MAC CRTC Submissions

Submission CRTC 2009-614 Order in Council

Submission CRTC 2009-614 Order in Council

2 November 2009

Mr. Robert Morin
Secretary General
Canadian Radio-television and
Telecommunications Commission
Ottawa, Ontario
K1A 0N2

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Dear Secretary General

Re: Broadcasting Notice of Consultation CRTC 2009-614

Thank you for the opportunity for MEDIAC INC. to comment on the implications and advisability of implementing a compensation regime for the value of local television signals.

1. MEDIAC is a Canadian accessibility specialty firm providing research, analysis, standards development and marketing services in the communications, entertainment and cultural industries. Its Accessibility Lens products and services offer compliance reporting; inclusive public policy and regulatory analysis, development and reporting; and business strategy solutions.

MEDIAC's portfolio includes an international, national and regional expertise including accessible content multi-platform distribution, accessible media monitoring and accessible content creation as it relates to legislation, funding, engineering, research and development, project management and validation.

MEDIAC has offices in Toronto, Ottawa and Montreal providing accessible solutions and services in both official languages.

2. OTA broadcasters are, for the most part, large corporations with diverse broadcasting interests. The CRTC's decisions to strengthen Canadian broadcasting companies will permit these companies' over-the-air components to recover and perform well, as the economy recovers.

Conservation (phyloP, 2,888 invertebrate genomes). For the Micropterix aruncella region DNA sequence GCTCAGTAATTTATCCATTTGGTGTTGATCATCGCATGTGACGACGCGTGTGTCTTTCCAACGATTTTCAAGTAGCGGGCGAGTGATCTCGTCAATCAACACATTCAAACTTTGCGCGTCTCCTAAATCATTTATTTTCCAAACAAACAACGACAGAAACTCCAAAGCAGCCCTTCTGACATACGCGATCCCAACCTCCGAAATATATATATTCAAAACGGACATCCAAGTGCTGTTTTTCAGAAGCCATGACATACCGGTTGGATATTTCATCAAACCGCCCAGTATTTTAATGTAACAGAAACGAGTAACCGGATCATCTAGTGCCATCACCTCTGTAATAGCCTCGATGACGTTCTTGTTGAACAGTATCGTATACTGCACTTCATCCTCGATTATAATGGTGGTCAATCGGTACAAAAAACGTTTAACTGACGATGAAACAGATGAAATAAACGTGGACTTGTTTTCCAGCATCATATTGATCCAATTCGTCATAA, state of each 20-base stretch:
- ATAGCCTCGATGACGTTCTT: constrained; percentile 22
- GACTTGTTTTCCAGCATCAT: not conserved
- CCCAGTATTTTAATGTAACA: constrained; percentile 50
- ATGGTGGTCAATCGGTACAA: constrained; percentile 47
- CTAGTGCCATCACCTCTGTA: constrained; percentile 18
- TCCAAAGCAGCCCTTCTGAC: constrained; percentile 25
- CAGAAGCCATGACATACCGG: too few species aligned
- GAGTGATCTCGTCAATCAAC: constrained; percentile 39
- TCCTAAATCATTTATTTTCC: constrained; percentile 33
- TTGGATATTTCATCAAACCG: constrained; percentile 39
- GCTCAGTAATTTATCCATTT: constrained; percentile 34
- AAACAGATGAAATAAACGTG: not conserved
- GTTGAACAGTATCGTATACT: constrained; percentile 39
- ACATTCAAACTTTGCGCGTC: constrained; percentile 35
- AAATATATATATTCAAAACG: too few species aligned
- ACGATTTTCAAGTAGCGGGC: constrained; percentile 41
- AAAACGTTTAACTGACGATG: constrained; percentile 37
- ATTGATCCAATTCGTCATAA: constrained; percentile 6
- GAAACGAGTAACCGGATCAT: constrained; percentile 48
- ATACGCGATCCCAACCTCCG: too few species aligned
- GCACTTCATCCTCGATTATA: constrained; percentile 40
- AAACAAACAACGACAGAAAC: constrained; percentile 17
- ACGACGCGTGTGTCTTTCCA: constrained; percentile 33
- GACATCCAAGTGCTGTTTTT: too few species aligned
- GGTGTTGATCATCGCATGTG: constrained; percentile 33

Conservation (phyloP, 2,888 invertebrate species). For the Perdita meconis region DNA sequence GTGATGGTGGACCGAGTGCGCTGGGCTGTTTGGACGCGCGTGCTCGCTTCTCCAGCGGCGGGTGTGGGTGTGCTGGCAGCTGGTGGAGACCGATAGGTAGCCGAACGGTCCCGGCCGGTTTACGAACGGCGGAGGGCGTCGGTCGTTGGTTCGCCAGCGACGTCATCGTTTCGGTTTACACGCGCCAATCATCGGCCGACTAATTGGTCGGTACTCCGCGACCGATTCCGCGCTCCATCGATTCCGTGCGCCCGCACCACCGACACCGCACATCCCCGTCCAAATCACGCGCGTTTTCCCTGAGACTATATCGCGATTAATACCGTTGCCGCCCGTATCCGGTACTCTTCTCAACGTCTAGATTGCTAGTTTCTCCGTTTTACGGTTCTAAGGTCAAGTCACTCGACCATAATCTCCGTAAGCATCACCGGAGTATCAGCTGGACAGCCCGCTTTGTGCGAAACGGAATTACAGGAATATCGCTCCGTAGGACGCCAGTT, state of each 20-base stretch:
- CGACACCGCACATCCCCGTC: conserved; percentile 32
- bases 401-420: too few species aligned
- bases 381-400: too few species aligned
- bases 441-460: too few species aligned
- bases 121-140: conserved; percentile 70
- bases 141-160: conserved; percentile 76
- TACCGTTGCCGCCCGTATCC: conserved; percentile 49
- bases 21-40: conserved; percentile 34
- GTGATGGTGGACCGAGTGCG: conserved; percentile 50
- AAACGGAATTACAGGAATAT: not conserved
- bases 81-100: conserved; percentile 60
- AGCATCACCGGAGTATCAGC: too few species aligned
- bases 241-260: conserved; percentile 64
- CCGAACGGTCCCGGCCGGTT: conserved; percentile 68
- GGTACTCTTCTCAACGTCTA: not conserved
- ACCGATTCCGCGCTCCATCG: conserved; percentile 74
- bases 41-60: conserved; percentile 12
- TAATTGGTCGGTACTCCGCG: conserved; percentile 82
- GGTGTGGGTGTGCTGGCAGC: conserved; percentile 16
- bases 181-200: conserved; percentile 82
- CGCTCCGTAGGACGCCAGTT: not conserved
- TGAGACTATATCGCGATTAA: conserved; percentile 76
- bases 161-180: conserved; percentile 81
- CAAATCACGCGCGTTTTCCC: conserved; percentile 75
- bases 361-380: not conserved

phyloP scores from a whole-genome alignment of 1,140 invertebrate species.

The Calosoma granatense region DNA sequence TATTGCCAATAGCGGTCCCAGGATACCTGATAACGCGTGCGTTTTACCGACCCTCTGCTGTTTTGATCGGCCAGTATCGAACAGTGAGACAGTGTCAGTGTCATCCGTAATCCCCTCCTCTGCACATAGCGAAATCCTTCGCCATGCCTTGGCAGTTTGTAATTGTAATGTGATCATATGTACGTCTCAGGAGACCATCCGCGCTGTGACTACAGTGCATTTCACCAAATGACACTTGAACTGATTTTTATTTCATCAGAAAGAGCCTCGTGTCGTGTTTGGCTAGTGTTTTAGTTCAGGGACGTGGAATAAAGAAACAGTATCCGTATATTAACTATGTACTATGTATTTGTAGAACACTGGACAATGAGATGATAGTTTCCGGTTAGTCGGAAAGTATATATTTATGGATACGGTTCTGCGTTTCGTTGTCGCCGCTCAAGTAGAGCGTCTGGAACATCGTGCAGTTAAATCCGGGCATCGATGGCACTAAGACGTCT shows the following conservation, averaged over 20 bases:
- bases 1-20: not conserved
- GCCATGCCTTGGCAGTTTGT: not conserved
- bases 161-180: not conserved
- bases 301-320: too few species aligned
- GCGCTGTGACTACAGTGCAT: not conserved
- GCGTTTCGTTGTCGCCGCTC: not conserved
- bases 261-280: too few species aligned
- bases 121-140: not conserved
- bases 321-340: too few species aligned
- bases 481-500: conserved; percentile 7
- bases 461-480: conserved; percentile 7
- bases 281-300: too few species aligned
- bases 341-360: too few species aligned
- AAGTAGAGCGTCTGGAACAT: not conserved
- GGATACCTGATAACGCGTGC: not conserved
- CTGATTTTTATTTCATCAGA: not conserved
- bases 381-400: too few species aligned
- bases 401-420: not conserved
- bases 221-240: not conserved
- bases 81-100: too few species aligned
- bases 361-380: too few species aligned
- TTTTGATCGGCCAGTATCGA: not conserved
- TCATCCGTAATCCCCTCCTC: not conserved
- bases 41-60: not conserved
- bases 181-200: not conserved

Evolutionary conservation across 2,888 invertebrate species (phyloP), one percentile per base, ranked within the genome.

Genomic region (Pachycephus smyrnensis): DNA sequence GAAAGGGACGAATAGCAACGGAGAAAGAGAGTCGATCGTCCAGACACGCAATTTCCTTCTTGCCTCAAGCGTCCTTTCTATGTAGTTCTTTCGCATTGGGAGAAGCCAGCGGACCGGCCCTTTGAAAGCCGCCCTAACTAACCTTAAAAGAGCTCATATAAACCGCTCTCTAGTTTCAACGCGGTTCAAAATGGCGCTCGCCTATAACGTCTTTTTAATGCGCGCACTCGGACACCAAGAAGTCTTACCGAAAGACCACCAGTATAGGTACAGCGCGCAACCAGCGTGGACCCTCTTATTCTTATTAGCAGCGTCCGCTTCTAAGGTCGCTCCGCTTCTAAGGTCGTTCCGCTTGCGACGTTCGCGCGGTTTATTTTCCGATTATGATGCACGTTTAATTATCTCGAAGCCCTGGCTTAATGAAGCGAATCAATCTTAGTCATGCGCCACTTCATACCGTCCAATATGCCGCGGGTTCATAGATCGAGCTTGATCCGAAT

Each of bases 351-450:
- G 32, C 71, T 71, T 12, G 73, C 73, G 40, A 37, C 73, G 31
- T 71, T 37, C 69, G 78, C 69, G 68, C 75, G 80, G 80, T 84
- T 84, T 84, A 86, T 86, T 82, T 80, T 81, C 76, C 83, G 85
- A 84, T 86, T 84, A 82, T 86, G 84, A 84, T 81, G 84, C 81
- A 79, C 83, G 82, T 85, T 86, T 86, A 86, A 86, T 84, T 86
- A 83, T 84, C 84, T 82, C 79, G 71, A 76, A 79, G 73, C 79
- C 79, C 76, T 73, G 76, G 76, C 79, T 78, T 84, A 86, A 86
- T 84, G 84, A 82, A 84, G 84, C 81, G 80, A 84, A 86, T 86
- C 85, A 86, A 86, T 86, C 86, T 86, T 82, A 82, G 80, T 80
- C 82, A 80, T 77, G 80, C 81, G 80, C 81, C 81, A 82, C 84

3. But the rapidly changing shift from analog to digital, along with consideration around retooling Canada's broadcast infrastructure, presents a new opportunity for the CRTC to review the original intent behind its first cable policy in 1971 where it stated that companies that distribute content should pay for that content. In Policy Statement on Cable Television: Canadian Broadcasting, "A Single System", (Ottawa, 16 July 1971) the CRTC said that "broadcasting cannot survive by technology alone. The most perfect electromagnetic signal into every Canadian home is without value unless it bears a message." (p. 36). The CRTC therefore set the priority carriage requirements for cable systems' basic service, and said that cable systems should pay program suppliers: "one should pay for what he uses to operate his business", because "while cable television operators may argue they are really only selling an antenna service, sophisticated as it is, the subscribers are buying not antennas but programmes." (p. 20) It was the CRTC's view that "[s]trengthening of cable television, and its benefits to the public, is vital if this important element of broadcasting is to play its part in the 'single system'. The Commission will therefore encourage the development of cable television." (p. 31)

4. The CRTC did not enforce its view that cable should pay for content, because at the time TV stations earned more than three times as much as cable companies. To ensure cable's prosperity, the CRTC did not enforce its requirement that BDUs should pay local broadcasters anything.